Diagnosing heart attacks in 1 hour: an interview with Dr Richard Body

Diagnosing heart attacks in 1 hour: an interview with Dr Richard Body

Cardiac troponin is a highly sensitive and specific biomarker for myocardial injury but concentrations in the blood rise over several hours after the onset of an acute myocardial infarction. [More]
Innovations in pre-clinical MRI: an interview with Priv. Doz. Dr. Dominik von Elverfeldt

Innovations in pre-clinical MRI: an interview with Priv. Doz. Dr. Dominik von Elverfeldt

To me the most exciting aspect of pre-clinical imaging is its broad range, from very basic science up to applied science. You deal with a range of disciplines including biology, chemistry, physics, biochemistry, biophysics, cell biology and of course medicine, as the aim is the translation of research to humans. [More]
Using proteomics to understand Alzheimer’s: an interview with Dr Renã Robinson

Using proteomics to understand Alzheimer’s: an interview with Dr Renã Robinson

In our bioanalytical mass spectrometry lab we use proteomics techniques to try to understand more about Alzheimer's disease. The primary thrust of our research is that we're interested in understanding the changes that take place outside of the brain and how those correlate with what's taking place inside the brain [More]
Home screening for bowel cancer: an interview with Deborah Alsina, Chief Executive of Bowel Cancer UK

Home screening for bowel cancer: an interview with Deborah Alsina, Chief Executive of Bowel Cancer UK

FIT (faecal immunochemical test) is a screening test for bowel cancer which detects hidden traces of blood in stools. It is now used in population screening around the world including Italy, The Netherlands, France, Ireland, New Zealand, Australia, Spain, Slovenia, Malta, Japan, parts of Canada, and Southeast Asia. [More]
Tackling superbugs with antibiotic resistance breakers: an interview with Professor Colin Garner, Chief Executive, Antibiotic Research UK

Tackling superbugs with antibiotic resistance breakers: an interview with Professor Colin Garner, Chief Executive, Antibiotic Research UK

Superbugs – or to give them their correct name, antibiotic resistant bacteria – arise on repeated exposure to antibiotics. In any population of bacteria there will be a few that are antibiotic resistant (approximately 1 in 100 million bacteria). If these bacteria are allowed to grow and multiply, an antibiotic resistant infection results. [More]
Advances in NMR metabolomics: an interview with Professor Tone F. Bathen

Advances in NMR metabolomics: an interview with Professor Tone F. Bathen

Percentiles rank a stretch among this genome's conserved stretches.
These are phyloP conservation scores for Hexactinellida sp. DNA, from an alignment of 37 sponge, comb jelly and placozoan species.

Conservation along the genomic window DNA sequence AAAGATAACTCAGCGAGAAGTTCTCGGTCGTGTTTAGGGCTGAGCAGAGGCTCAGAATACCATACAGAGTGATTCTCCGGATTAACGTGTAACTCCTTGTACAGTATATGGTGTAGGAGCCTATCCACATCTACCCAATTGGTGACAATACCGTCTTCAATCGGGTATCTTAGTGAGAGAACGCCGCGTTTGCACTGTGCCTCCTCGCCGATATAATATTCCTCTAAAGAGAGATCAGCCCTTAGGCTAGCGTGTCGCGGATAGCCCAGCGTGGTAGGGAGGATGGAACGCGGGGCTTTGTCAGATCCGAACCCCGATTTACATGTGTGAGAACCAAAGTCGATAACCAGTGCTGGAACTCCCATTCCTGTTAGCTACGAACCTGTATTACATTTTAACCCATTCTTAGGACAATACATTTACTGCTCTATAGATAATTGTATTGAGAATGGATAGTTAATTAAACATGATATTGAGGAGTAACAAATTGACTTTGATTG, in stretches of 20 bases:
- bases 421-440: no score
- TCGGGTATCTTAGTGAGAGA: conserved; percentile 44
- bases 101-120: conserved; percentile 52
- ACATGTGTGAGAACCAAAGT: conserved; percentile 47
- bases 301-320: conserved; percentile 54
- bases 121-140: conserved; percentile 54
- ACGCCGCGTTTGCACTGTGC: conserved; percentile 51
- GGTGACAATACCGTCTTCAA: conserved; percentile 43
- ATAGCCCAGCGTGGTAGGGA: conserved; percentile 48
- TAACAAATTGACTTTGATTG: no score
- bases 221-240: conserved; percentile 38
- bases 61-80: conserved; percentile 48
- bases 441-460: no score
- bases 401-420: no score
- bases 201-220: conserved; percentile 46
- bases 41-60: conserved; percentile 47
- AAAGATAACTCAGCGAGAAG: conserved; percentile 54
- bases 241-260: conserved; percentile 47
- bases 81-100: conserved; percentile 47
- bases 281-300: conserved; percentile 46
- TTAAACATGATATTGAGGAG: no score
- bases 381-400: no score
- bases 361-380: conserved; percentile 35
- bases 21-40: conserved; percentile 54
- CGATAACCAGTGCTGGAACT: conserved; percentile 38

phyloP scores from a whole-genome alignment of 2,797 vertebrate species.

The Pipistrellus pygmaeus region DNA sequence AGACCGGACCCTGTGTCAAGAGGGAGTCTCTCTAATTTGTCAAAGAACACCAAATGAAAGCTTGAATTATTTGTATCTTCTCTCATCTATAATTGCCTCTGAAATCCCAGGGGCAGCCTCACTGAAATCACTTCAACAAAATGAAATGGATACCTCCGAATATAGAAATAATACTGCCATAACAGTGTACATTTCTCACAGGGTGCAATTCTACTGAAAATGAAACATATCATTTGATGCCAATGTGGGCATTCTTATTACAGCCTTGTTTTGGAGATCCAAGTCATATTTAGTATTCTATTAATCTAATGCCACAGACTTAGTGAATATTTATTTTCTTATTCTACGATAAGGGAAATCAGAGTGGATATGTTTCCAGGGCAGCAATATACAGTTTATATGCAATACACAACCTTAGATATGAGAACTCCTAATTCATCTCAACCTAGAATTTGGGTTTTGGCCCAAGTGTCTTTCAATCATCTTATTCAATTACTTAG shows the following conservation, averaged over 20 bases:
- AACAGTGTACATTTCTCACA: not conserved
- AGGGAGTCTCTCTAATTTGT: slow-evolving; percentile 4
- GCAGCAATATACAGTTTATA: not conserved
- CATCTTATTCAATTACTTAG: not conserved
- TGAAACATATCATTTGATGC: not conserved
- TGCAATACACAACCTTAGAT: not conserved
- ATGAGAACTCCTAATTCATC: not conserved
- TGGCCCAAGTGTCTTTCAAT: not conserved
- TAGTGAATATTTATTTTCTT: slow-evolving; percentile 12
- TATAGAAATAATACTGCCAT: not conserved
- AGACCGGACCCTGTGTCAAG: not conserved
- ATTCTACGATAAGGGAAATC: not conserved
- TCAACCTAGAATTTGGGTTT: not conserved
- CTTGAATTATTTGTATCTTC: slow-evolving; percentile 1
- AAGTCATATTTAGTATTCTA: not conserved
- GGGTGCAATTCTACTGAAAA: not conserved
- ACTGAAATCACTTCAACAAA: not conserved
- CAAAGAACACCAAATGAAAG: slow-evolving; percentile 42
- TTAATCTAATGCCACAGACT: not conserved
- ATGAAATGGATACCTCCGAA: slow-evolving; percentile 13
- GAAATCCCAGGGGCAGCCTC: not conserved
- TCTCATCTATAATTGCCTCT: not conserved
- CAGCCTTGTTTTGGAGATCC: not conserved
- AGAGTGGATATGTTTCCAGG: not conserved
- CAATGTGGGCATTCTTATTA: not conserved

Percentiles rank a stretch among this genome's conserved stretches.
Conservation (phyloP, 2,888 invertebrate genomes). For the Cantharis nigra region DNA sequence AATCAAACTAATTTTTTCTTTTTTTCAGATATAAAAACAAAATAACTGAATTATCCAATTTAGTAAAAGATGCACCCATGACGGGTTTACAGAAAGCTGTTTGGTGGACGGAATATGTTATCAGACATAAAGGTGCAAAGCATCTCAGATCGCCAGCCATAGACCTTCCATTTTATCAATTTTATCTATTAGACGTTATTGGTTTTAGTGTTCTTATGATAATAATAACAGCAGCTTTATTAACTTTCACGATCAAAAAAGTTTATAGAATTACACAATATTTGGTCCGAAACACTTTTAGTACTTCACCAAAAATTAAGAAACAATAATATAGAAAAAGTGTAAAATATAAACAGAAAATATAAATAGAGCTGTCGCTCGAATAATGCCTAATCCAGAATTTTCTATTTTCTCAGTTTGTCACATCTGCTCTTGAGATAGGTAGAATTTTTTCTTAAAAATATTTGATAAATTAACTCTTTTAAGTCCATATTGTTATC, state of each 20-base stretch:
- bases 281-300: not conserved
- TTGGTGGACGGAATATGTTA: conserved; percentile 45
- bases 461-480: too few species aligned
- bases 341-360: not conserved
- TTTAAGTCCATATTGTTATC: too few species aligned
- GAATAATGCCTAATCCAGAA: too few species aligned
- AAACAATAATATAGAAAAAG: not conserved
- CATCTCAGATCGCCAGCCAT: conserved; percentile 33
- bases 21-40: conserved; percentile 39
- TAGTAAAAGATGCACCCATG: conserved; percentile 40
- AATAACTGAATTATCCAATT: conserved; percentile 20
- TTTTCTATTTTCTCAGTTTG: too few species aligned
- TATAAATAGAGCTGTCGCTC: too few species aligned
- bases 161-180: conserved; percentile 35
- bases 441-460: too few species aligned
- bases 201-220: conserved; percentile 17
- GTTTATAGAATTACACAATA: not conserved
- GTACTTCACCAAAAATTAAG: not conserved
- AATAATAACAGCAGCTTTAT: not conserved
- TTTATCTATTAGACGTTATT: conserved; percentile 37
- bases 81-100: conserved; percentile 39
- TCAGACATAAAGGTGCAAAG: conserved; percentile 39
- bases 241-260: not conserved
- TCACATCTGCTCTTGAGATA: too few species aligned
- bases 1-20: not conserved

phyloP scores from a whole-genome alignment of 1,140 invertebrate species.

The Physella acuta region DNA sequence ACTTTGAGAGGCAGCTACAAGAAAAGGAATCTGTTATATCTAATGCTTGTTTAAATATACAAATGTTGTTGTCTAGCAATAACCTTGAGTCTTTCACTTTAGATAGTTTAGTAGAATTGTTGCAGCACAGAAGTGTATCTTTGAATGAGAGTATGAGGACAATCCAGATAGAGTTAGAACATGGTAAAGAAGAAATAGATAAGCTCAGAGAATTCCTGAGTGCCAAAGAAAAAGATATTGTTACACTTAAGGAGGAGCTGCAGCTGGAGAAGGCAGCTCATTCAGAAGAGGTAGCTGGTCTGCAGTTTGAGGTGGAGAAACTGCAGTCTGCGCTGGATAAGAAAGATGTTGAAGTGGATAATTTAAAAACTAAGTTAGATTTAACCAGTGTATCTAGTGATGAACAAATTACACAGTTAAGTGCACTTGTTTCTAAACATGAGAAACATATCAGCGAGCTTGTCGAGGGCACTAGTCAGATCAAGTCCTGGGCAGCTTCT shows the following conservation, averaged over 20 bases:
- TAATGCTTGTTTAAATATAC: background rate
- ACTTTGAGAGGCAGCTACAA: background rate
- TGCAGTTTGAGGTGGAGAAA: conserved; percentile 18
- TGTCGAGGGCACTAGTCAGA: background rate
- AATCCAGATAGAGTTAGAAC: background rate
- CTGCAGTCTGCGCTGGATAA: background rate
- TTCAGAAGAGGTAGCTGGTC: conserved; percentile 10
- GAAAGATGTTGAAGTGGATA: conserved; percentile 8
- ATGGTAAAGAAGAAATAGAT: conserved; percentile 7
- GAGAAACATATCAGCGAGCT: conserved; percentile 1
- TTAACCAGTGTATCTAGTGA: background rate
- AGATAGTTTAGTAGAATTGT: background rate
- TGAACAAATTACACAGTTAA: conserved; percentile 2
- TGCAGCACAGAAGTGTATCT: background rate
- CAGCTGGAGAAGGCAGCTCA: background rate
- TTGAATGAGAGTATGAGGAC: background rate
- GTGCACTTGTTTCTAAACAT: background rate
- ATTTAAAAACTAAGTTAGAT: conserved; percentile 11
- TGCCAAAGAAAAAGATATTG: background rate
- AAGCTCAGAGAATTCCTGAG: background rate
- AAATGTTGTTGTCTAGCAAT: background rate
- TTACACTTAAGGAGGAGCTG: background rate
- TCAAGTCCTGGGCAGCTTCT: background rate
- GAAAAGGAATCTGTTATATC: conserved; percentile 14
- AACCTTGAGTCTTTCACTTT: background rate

The main objective of our research is to improve and individualize cancer diagnostics and cancer treatment. We try to achieve this through the integrated use of MR technology and the development of data-driven tools to analyze tumors on both a functional and molecular level. [More]
Explaining asthma to children: an interview with Gabe Ortiz MPAS, PA-C

Explaining asthma to children: an interview with Gabe Ortiz MPAS, PA-C

I think the main challenges in explaining asthma to children, is to make them understand that in most instances it may be a chronic condition that might need chronic daily medicine. [More]
Understanding idiopathic pulmonary fibrosis: an interview with Michael Durheim, M.D.

Understanding idiopathic pulmonary fibrosis: an interview with Michael Durheim, M.D.

IPF is a rare and fatal lung disease that causes permanent scarring of the lungs, leading to debilitating shortness of breath and cough in affected patients. It affects as many as 132,000 Americans, most commonly those over the age of 65. [More]
Zika threat to Olympics attendees? An interview with Prof. Eskild Petersen

Zika threat to Olympics attendees? An interview with Prof. Eskild Petersen

The risk in terms of the Olympics, especially for travelling populations remains low – with the notable exception of pregnant women. [More]
The human aspect of simulations through role playing: an interview with Catherine Stoddart

The human aspect of simulations through role playing: an interview with Catherine Stoddart

I think role playing plays an important role, it's a really interesting question because role playing is somewhere on that spectrum of simulation. There is the potential for patients to play a role to relive an experience or an actor can be used. [More]